With much of the northern hemisphere about to return to school amid continued uncertainty about the current COVID19 pandemic, it is clear that many schools…
If you’re looking for simple team-building trust activities that are not like all the others you have seen – and are probably bored with – you’ve come to the right place.
This article will share seven of my all-time favourite, non-traditional activities that are specifically designed to build and nourish trust among groups of people.
But first, to present these activities well – and by that I mean, present them in a manner that actually builds trust, rather than damage it – I will share my top four tips for creating an environment that will allow trust to flourish.
You know trust is very fragile. It can take a long time to build and often does. Yet, any trust you may have developed could evaporate in the blink of an eye.
If you follow these four tips in any program that aims to develop trusting and healthy relationships, you will more likely taste success.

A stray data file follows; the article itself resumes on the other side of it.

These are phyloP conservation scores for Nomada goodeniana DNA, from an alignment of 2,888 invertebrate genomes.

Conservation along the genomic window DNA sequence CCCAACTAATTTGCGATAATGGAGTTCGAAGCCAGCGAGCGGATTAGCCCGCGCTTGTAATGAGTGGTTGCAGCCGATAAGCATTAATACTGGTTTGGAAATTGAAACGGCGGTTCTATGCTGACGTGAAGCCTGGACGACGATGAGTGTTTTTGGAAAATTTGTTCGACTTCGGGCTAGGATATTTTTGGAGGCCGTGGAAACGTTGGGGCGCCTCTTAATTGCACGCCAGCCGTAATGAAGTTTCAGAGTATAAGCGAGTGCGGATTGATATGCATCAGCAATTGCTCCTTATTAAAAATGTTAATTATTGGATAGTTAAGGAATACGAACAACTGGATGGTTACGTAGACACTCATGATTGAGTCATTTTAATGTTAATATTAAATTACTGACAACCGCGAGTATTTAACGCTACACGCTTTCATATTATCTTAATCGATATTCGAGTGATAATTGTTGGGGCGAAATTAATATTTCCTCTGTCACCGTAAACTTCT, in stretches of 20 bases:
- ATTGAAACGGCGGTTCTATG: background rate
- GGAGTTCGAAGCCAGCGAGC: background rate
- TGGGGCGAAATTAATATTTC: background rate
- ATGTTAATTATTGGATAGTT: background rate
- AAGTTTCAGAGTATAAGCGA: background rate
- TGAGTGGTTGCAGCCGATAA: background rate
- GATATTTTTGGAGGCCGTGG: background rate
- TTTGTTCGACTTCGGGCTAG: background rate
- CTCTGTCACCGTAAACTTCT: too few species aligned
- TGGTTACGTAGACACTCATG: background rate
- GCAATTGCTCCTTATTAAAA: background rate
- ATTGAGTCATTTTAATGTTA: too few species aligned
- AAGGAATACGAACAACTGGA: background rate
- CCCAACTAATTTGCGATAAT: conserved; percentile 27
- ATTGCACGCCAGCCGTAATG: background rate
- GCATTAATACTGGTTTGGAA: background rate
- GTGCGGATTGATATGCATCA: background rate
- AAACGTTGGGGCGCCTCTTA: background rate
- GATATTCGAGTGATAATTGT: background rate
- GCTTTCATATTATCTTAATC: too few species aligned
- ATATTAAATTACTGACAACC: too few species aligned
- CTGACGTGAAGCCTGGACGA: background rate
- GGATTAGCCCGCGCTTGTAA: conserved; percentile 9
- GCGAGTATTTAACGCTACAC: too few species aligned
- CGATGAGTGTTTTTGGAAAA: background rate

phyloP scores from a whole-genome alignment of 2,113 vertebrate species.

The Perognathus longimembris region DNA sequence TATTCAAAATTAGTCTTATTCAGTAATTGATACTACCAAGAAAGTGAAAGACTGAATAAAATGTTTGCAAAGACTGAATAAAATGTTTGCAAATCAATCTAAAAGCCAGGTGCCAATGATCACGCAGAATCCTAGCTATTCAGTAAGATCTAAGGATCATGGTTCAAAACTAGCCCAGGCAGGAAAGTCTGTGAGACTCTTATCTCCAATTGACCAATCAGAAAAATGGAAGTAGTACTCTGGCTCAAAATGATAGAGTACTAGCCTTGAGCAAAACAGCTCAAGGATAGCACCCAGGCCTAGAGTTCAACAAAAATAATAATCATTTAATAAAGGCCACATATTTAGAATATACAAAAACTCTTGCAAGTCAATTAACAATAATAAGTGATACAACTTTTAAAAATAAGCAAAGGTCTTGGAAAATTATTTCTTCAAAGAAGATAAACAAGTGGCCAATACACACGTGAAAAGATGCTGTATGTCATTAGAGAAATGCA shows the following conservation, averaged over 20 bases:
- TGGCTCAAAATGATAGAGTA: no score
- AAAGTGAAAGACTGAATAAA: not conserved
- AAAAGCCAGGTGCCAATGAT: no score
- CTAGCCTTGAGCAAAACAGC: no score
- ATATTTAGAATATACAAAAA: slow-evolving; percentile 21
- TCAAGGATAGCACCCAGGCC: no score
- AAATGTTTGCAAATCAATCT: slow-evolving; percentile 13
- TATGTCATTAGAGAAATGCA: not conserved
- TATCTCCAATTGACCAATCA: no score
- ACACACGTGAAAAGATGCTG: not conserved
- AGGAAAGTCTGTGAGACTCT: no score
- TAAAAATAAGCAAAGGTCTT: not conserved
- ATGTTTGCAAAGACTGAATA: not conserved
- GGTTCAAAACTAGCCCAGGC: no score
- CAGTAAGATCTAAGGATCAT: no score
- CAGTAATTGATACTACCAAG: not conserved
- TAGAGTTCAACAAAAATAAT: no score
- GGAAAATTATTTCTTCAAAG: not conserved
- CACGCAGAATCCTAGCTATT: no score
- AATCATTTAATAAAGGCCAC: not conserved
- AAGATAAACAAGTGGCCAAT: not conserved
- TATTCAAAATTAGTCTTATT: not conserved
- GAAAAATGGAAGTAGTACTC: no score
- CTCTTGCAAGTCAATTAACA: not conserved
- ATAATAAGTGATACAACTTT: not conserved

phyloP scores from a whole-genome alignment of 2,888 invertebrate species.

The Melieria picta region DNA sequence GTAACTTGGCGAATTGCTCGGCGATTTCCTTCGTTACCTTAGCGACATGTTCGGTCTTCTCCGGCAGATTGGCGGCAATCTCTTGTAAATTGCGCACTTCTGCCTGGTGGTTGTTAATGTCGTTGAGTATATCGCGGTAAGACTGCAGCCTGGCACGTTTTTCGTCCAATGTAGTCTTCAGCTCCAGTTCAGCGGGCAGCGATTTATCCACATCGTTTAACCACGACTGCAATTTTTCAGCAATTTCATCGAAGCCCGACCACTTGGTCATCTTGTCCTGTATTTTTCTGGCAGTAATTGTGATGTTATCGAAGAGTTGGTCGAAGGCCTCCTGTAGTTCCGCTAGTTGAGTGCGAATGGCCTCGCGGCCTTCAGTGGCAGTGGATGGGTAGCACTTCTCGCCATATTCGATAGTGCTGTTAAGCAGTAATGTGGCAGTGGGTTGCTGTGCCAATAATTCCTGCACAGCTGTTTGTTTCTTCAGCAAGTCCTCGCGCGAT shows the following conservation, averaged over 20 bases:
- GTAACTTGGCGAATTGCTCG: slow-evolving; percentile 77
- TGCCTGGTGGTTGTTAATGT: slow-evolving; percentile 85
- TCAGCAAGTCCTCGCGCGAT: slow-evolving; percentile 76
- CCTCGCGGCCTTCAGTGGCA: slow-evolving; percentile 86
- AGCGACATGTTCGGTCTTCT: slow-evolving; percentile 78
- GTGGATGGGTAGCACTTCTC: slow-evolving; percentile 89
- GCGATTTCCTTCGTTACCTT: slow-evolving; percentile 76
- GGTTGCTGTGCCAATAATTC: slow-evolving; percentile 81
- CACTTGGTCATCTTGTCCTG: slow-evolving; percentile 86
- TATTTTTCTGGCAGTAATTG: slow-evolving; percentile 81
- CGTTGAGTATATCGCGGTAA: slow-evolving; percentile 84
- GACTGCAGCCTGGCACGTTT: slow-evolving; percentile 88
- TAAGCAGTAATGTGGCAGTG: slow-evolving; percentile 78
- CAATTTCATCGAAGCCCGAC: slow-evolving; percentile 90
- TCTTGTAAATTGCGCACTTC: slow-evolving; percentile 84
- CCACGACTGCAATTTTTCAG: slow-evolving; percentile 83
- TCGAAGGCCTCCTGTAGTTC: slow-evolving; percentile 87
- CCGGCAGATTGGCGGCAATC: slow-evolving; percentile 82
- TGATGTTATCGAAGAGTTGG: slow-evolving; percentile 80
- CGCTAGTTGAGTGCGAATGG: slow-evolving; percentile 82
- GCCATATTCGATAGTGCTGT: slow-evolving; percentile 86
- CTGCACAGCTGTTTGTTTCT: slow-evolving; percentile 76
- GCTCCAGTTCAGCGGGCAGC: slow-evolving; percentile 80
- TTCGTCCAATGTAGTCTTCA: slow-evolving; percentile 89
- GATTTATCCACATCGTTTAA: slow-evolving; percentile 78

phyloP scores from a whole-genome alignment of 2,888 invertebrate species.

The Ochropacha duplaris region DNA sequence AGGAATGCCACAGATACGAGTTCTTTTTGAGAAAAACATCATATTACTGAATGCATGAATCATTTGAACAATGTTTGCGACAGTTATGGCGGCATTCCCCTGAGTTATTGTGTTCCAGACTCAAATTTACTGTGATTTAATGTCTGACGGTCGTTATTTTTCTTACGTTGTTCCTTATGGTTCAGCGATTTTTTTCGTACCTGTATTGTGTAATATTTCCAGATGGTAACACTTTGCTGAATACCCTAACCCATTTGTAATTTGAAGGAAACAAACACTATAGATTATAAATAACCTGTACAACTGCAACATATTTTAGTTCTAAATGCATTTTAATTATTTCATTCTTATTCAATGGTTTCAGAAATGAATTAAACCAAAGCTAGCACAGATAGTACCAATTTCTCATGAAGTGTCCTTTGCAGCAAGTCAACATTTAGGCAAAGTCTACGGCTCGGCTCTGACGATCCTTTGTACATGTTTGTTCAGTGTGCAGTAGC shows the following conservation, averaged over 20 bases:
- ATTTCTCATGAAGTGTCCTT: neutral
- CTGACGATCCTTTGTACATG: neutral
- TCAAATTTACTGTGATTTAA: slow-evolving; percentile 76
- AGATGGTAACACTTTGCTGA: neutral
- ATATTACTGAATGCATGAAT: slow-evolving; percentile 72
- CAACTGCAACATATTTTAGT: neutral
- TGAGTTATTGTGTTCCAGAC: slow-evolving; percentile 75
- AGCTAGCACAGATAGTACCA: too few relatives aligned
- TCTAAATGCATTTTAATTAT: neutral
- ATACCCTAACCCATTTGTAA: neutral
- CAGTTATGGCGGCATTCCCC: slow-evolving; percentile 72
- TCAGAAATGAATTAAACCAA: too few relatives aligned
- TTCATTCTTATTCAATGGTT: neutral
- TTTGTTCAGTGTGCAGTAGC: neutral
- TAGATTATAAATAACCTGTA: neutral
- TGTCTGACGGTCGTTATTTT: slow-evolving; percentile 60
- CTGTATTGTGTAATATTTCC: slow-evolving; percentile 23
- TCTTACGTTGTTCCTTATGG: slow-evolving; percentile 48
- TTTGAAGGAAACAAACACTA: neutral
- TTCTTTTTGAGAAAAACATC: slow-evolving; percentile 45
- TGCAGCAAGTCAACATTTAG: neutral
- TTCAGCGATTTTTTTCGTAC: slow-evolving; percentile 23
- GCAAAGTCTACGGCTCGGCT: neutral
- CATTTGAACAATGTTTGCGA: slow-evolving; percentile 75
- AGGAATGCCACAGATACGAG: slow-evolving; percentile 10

One of the most powerful lessons I have learned during the course of my 30-year career is that there’s no fun, people find it difficult to engage. This is especially true for those activities which are likely to threaten or embarrass people. Set the scene with a carefully sequenced (see tip below) series of activities that, first, invite your group to play, laugh and interact. Even the simplest of outrageously fun activities, such as Walk & Stop and Cocktail Party will help build a willingness among your group to participate in the more dedicated, yet simple team-building trust activities.
You want to invite your group to create a set of expectations about what is and isn’t acceptable. This includes behaviours as much as general attitude and language. Your primary responsibility is to create an environment in which every person can feel comfortable to make appropriate choices. Otherwise, they will simply pull-back from participating fully, and this is no recipe for building trust.
You can learn more about the powerful philosophical framework of choice here, but in short, honour people’s choices. If your group is having fun and you have worked hard to create a ‘safe’ learning environment, people are more willing to have a go rather than sit out or pull-back from participating. None of us likes to be forced to do anything, so help people feel that they have complete control over the level of challenge they wish to engage within your program.